“The rising African economy is good for South African companies and entrepreneurs. This has a positive effect on Damen’s activities in the region and is beneficial to the whole cycle, or circle if you will, of societal development. We consider ourselves to be an integral part of this development: we contribute to growth – profit, skills, employment. At the same time we can only do that because of our customers, our partners in business and government and our employees. To complete the circle, we are planning to focus more on local suppliers in 2014. If we can source our needs from local suppliers – the Damen quality must be upheld at all times – we will. Then, together with our partners, we’ll be able to become the best, and best-known, African shipyard.

Concrete plans for 2014 are, first of all, to expand our capacity once again by building an additional production hall. We’re building multiple vessels at the same time, some of them might even go up to 90 metres, so we need the space. Another reason we need the capacity is that we have a full order book until August 2015.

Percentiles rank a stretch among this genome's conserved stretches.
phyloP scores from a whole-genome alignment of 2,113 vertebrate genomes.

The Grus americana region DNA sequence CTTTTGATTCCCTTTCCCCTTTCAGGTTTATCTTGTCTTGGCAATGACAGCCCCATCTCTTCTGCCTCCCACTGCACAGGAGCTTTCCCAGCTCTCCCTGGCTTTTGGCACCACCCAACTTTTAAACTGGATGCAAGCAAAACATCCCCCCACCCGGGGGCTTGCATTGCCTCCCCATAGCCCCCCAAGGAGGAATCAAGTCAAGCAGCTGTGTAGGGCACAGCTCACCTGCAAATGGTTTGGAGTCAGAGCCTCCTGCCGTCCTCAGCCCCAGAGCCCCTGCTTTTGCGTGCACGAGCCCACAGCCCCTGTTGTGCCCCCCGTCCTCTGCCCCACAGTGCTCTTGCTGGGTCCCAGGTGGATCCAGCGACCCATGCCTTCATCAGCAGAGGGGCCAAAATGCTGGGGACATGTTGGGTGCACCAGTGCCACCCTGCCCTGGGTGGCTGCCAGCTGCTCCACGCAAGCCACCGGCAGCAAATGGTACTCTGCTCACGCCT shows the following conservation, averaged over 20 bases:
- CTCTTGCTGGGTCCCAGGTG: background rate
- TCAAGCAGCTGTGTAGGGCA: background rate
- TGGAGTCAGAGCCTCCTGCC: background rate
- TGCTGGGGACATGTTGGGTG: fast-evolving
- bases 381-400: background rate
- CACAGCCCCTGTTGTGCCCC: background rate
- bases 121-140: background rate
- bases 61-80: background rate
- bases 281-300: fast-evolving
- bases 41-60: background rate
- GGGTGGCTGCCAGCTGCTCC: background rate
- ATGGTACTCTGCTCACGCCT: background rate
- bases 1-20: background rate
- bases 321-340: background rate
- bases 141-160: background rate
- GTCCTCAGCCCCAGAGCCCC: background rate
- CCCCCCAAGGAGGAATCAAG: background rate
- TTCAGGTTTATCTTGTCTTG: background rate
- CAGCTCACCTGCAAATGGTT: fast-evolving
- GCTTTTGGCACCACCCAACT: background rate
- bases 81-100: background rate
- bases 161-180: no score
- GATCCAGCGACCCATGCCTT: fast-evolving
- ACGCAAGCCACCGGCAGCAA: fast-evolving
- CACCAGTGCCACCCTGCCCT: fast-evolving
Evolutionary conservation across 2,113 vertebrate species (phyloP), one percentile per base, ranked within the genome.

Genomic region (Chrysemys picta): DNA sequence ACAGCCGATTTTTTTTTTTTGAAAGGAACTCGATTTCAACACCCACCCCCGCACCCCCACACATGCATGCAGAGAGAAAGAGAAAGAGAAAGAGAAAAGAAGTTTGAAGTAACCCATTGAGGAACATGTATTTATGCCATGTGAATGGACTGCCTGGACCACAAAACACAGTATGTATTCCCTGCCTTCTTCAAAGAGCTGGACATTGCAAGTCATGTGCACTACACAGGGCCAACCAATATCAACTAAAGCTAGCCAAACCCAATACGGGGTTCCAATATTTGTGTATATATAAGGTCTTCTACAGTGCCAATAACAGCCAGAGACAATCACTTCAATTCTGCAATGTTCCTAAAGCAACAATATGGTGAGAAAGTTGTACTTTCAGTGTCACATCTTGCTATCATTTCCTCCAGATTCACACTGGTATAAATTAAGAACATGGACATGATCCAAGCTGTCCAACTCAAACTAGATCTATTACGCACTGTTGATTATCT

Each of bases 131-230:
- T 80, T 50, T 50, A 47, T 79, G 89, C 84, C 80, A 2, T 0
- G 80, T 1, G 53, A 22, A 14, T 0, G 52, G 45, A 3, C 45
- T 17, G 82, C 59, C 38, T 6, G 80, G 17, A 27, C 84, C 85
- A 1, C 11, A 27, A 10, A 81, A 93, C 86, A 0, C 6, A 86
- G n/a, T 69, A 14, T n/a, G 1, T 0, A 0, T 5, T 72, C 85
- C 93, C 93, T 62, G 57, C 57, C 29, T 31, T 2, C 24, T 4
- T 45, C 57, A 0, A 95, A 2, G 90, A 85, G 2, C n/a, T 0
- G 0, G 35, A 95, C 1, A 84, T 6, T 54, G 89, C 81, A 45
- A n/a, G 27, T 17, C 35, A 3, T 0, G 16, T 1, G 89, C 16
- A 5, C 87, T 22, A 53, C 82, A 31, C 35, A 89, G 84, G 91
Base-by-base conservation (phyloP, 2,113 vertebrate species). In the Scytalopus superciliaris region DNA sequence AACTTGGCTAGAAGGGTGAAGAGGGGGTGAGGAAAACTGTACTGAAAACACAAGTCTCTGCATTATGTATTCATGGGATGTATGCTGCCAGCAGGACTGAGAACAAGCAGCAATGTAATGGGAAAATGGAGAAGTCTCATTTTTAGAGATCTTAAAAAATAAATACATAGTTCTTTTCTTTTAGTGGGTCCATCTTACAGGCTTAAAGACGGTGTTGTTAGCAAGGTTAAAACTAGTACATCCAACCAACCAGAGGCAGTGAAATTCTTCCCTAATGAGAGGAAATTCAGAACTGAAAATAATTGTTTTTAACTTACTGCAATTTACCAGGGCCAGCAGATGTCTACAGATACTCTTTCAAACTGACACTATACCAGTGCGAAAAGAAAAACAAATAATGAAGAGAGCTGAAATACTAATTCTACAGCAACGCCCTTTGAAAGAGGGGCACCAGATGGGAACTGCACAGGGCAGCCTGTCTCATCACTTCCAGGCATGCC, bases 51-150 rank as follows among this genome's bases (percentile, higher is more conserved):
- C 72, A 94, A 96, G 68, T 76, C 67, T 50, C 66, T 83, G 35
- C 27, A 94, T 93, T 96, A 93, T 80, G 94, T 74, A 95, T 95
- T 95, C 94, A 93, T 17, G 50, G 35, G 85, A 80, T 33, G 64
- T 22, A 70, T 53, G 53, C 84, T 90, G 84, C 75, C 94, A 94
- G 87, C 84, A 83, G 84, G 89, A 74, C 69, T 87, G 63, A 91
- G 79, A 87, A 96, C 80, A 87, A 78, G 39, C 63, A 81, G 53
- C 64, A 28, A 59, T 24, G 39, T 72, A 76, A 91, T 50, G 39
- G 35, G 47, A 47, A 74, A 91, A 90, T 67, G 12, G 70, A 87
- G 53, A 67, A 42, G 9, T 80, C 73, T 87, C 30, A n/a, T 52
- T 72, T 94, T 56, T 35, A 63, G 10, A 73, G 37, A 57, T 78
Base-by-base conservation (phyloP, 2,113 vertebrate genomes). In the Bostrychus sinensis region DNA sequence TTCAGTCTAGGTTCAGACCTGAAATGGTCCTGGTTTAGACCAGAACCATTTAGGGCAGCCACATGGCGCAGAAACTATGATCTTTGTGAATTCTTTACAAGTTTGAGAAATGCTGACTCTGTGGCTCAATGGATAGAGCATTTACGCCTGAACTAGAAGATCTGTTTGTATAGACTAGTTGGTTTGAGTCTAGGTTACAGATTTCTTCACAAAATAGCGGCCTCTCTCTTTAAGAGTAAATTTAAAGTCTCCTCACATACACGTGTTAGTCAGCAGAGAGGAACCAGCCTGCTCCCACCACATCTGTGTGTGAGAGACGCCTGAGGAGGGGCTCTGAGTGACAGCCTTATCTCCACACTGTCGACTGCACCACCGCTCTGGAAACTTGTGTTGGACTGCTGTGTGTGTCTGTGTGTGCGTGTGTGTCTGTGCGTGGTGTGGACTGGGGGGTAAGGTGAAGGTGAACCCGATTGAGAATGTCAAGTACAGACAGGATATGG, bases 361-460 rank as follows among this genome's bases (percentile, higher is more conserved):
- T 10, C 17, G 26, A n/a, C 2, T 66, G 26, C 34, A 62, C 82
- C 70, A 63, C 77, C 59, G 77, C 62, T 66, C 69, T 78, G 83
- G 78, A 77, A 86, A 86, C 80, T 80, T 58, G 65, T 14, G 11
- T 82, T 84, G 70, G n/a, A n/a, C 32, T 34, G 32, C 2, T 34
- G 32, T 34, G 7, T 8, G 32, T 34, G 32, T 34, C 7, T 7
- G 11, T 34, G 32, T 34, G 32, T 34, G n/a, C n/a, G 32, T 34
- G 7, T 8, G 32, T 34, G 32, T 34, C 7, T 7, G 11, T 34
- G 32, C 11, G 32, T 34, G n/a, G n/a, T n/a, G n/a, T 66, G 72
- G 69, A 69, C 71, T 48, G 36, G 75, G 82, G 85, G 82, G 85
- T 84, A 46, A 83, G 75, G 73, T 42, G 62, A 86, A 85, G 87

Another plan, already set in motion, is to expand our repair and maintenance capacity and ability. And we are going to strengthen our Service Hub. I’m proud to announce that 2014 will see ship deliveries for African clients handled by an all-African crew.

Last, but not least, we want to become a preferred employer. Being a preferred employer is essential if we want to recruit top employees. We want DSCT to offer, no, to be a safe and secure place to work for both office and production staff. DSCT should simply be a great place to work!“